Regarding perceived barriers to growth during the next 12 months, the top three categories were:

  • Oil/energy prices (53 percent)
  • Lack of demand (47 percent)
  • Legislative/regulatory pressures (40 percent)

Taxation concerns dropped 13 points to 20 percent, while concern about decreasing profitability remained low at 22 percent.

Digital Technology Evolution
According to the Barometer, 91 percent of industrial manufacturers surveyed believe technology is important in achieving the strategic business objectives. Virtually all industrial manufacturers (98 percent) have used technology to improve performance in a wide array of areas to help achieve strategic goals, including manufacturing processes (84 percent), supply chain/distribution (73 percent) and business intelligence and reporting (71 percent).

Looking ahead, 71 percent of industrial manufacturers view digital change and digital transformation important to the business growth over the next one to two years.

A net 71 percent of panelists cite changes in customer demands and needs as a result of digital change, particularly with regard to product information access. In addition, a net 67 percent of panelists cite changes in supplier/partner demands and needs as a result of digital change, with order management capabilities leading the way.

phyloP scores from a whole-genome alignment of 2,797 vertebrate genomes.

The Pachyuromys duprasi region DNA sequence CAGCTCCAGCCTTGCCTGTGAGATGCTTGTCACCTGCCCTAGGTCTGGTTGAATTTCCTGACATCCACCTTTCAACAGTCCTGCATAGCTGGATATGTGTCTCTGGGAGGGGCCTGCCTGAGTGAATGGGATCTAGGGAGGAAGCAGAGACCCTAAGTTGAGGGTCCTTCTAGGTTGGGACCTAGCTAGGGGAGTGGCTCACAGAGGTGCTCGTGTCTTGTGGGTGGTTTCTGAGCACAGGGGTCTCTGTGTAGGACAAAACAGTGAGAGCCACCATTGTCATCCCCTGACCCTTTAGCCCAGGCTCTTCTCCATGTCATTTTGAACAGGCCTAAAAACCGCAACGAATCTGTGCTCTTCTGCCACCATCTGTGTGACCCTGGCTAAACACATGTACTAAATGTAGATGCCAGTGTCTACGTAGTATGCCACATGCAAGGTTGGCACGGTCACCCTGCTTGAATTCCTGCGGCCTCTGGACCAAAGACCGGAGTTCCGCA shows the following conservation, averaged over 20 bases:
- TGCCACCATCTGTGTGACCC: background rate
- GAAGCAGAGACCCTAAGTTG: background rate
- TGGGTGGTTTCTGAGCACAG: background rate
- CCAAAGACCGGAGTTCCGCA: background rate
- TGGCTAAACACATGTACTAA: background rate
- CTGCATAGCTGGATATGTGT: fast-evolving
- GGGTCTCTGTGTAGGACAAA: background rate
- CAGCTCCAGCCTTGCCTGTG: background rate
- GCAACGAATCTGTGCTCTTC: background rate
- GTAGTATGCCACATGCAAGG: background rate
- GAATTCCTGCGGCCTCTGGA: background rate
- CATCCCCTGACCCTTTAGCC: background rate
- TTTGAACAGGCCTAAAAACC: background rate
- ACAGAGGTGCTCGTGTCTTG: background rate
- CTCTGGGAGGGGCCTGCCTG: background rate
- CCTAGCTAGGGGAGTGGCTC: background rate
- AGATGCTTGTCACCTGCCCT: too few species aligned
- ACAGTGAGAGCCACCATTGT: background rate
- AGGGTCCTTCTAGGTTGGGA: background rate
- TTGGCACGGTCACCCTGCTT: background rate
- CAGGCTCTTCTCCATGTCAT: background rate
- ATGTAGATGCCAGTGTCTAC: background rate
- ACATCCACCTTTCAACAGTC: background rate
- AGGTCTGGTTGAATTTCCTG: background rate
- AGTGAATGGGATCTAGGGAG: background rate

Overall, 51 percent of panelists are revising business models to address new commerce and communication demands with their customers, with technology and supply chain models leading the way. Technology investment plans are primarily focused on mobility (69 percent) and cloud computing (57 percent). Further, panelist companies cite these benefits of digital change:

  • Increased business agility (69 percent)
  • Improved operating performance (65 percent)
  • Revenue growth (33 percent).

The majority of major industrial manufacturers embrace technology to drive growth and improve efficiencies across operations, notes Misthal.

“Technology innovation has clearly emerged as a core component of strategic planning in the industrial manufacturing sector,” he says.

About the Barometer
PwC’s Manufacturing Barometer is a quarterly survey based on interviews with 60 senior executives of large, multinational US industrial manufacturing companies about their current business performance, the state of the economy and their expectations for growth over the next 12 months. This survey summarizes the results for Q1 2012 and was conducted from February 8 to April 20, 2012. To view the complete Manufacturing Barometer report, visit www.pwc.com/manufacturing-barometer. There, you will learn more about the Barometers, as well as PricewaterhouseCoopers.